Tuesday, November 27, 2012

November Rambles through Molly Brant Country

At Fort Johnson, on the western edge of Amsterdam, NY, I got my first look at the Mohawk River. Here on the riverbank in 1749 Sir William Johnson, one of the most powerful white men in 18th century America, built his third Mohawk Valley residence. He was thirty-four.

The Mohawk River, the largest tributary of the Hudson, flows generally east through the Mohawk Valley. It was the waterway used by many British sympathizers in their flight to Upper Canada during and after the American Revolution. (Laura Secord's family, the Ingersolls, travelled 100 miles against the current of the Mohawk before portaging to Oneida Lake. Then it was on to Port Oswego and the final leg of their journey across Lake Ontario.)

Fort Johnson, home of William Johnson & Molly Brant

Around 1759, Sir William brought the young Mohawk woman, Molly Brant, to live with him as his wife in Fort Johnson, the name he gave this stone manor house. William Johnson was forty-four; Molly in her early twenties. Here at Fort Johnson a number of their children were born.

Plaque showing a northern view of Fort Johnson, Sir William's estate.  

From Fort Johnson we followed Route 5 along the Mohawk River, west towards Palatine Bridge where we crossed to the south side of the waterway and the village of Canajoharie. This village is named after the Upper Mohawk Castle where Molly was born, about 1736.

Unfortunately, Wintergreen Park that affords public access to the overlook above Canajoharie Falls was closed for the season. Here, millions of years ago a glacial river cut a three-mile gorge through the rock.

"Canajohie" means "a pot that washes itself" and it was so-called by the Mohawk people because of a large circular pothole, ground into solid rock near the lower end of the gorge through which the creek flows. The name was used for the Upper Mohawk Castle as well as the creek, the gorge, the falls, and today's village.

Village sign with photo of "the pot that washes itself."

Back in town, we visited the very attractive Canajoharie Library and Art Gallery, one of the finest small art galleries in the US. Here we were able to pick up brochures and maps of the area and talk to the very helpful staff. The art gallery's core collection consists of 350 paintings by American artists, including 21 oils and watercolours by Winslow Homer. It is well worth a visit.

Monday, November 19, 2012

On the Trail of Molly Brant

Johnson Hall
We spent a few days last week on the trail of Molly Brant, the subject of my latest research. I always find it helps me get to know someone if I can spend a bit of time poking about in their familiar surroundings.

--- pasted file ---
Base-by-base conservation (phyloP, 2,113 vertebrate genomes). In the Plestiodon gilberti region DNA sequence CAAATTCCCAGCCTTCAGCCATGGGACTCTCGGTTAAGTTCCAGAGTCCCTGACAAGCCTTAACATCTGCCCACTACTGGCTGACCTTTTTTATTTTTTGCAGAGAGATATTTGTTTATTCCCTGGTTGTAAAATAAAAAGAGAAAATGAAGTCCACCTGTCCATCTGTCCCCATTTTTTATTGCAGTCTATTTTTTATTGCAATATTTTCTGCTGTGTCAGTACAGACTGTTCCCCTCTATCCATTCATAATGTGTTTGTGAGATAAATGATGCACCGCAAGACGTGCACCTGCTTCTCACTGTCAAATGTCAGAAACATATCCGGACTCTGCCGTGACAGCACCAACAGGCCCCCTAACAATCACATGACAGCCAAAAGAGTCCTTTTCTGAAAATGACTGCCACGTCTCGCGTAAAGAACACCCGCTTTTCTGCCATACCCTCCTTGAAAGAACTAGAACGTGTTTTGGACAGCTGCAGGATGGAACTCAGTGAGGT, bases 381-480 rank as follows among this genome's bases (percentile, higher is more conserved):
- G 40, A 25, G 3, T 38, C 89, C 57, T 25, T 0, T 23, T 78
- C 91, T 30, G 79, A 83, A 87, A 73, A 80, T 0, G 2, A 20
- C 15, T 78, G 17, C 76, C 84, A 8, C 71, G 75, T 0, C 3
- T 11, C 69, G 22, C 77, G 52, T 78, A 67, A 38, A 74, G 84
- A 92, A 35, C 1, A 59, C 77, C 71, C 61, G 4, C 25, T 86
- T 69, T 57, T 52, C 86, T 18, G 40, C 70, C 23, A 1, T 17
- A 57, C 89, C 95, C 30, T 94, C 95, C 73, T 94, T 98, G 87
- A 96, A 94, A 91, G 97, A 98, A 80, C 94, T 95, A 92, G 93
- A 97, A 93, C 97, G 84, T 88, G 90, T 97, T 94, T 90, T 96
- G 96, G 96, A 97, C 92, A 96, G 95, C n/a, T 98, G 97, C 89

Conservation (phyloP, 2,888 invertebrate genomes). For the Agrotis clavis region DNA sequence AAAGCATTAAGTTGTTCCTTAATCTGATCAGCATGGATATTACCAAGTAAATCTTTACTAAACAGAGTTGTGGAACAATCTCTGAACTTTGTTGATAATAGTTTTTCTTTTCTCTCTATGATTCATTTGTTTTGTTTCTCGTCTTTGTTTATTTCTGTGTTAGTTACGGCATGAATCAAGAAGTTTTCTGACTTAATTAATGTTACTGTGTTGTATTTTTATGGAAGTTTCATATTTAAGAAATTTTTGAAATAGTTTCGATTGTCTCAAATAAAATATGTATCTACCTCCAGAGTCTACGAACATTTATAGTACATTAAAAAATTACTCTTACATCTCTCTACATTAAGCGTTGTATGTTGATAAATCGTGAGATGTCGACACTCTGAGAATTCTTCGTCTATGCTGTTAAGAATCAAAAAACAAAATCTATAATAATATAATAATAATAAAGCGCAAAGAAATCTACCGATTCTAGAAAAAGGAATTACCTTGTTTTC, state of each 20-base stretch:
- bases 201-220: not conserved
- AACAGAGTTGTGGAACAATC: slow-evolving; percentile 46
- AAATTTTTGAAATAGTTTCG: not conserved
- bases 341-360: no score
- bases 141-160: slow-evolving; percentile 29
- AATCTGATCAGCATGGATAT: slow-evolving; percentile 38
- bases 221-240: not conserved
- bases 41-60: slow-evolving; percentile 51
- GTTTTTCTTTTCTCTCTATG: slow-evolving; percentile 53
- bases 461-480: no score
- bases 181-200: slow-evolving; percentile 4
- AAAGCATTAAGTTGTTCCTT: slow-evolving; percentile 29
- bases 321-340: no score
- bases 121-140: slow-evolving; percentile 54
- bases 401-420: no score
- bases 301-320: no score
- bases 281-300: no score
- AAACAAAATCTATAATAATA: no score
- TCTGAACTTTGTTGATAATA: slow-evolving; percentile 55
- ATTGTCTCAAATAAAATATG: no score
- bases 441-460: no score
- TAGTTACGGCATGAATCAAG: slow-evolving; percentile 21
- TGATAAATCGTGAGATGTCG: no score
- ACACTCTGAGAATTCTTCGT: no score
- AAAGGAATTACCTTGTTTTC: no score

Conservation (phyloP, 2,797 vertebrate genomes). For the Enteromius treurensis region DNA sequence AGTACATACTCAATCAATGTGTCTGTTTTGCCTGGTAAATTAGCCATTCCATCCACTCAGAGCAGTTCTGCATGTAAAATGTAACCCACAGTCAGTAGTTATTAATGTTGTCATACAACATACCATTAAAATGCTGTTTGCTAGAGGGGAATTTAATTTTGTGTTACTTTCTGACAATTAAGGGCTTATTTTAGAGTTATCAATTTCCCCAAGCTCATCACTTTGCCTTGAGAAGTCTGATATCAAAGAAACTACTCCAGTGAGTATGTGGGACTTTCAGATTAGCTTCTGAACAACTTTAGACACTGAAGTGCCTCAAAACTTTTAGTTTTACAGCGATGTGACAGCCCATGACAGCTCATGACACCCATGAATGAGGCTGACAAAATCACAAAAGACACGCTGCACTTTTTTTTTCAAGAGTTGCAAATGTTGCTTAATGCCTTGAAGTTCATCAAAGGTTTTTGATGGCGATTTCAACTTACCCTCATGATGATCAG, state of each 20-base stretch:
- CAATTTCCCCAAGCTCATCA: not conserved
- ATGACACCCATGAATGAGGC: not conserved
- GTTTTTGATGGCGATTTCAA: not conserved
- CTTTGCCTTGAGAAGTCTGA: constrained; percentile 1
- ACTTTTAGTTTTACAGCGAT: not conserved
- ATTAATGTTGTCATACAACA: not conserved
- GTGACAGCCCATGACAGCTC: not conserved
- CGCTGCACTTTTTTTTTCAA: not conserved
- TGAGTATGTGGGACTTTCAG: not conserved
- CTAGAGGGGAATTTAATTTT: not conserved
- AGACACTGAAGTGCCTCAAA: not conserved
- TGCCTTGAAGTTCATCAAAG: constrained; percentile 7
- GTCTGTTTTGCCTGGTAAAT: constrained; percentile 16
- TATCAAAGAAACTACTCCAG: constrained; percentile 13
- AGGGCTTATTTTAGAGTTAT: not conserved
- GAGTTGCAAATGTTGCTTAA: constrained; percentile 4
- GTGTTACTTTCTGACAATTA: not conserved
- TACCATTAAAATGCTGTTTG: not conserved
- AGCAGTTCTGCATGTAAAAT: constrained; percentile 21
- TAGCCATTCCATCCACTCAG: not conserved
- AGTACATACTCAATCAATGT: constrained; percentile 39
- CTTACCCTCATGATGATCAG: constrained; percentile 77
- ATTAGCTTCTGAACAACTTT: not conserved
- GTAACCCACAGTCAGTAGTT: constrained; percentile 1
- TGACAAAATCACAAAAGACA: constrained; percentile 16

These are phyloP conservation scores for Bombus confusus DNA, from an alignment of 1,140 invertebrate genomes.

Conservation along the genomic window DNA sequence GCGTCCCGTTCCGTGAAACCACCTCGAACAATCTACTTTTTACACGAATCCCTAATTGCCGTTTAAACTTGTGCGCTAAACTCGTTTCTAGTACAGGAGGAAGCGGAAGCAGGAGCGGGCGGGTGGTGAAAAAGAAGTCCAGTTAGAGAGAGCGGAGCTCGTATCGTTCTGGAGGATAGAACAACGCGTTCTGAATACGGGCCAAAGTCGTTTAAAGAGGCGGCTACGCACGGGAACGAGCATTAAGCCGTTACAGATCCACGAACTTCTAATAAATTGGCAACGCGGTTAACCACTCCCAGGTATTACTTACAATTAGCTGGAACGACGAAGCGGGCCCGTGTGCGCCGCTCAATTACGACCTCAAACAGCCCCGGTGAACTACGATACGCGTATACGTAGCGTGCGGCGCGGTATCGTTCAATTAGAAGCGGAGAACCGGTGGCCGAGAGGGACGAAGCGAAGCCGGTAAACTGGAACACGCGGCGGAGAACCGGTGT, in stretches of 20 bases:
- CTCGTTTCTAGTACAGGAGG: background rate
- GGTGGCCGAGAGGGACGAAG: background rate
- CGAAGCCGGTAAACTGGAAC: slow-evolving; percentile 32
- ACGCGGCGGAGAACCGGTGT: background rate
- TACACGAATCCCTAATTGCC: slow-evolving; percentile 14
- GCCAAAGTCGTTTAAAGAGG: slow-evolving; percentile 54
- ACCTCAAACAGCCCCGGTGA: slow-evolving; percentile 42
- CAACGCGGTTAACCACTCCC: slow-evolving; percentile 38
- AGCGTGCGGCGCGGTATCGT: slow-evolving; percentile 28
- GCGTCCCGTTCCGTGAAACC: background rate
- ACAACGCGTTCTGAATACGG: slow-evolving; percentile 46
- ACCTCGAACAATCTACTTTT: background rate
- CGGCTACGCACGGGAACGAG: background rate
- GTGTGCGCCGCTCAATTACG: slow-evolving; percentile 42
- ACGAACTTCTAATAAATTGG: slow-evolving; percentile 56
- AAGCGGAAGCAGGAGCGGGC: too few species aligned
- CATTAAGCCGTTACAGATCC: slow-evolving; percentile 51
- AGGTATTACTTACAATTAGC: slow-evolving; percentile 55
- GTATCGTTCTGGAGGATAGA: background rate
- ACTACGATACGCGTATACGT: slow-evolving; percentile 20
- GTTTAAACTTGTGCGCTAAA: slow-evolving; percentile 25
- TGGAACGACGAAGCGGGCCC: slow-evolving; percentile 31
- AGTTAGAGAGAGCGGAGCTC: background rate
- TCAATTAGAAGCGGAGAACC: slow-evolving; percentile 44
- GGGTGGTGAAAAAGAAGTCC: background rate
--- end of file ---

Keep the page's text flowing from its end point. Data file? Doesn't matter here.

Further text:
With Johnstown, NY as our destination we crossed the border and headed south east, following Rte 12, which we later discovered was not the shortest route but certainly the most attractive. We'd left the traffic behind on the interstate and now travelled winding country roads, up and down hills, and round endless curves.

Just as I was thinking that whatever was at the end of the narrow twisting, road wasn't going to be much, there it was — a city, no less!

Where does a retired librarian go to get information? To a library, of course, and we were there almost as soon as it opened the next morning. I wish I'd gotten the name of the woman at the circulation desk, who was so patient with my questions and who went to no end of trouble digging up maps and information for me. Yes, all librarians are supposed to be that helpful. but we know it isn't always true.

Before leaving Johnstown we visited Johnson Hall, the home Sir William Johnson (1715–1774) built for Molly Brant and their family in 1763.
Cobblestone courtyard behind Johnson Hall and east stone house.

The Georgian house, built of wood and clapboard cut to look like stone, was the second manor house Sir William, Superintendent of Indian Affairs for the Northern Colonies, had shared with his partner, Molly Brant. It was the centre of Sir William's estate and the scene of many Indian conferences, and here Molly had presided as housekeeper and gracious hostess to a long line of important diplomats and their wives. Many of the original buildings in Johnstown were built under the direction of Sir William, and as activity increased around the Hall the surrounding community grew.

Well-tended grounds at Johnson Hall.

Although Johnson Hall was closed for the season, all locked and shuttered, when we visited, we were able to stroll the grounds that included a cobblestone courtyard behind the house, the two stone blockhouses, and vast surrounding park.

Then it was time to head on to the next stop on our self-guided tour: Fort Johnson and the house where Sir William brought Molly, the young Mohawk maiden, to live as his wife.

Stay tuned!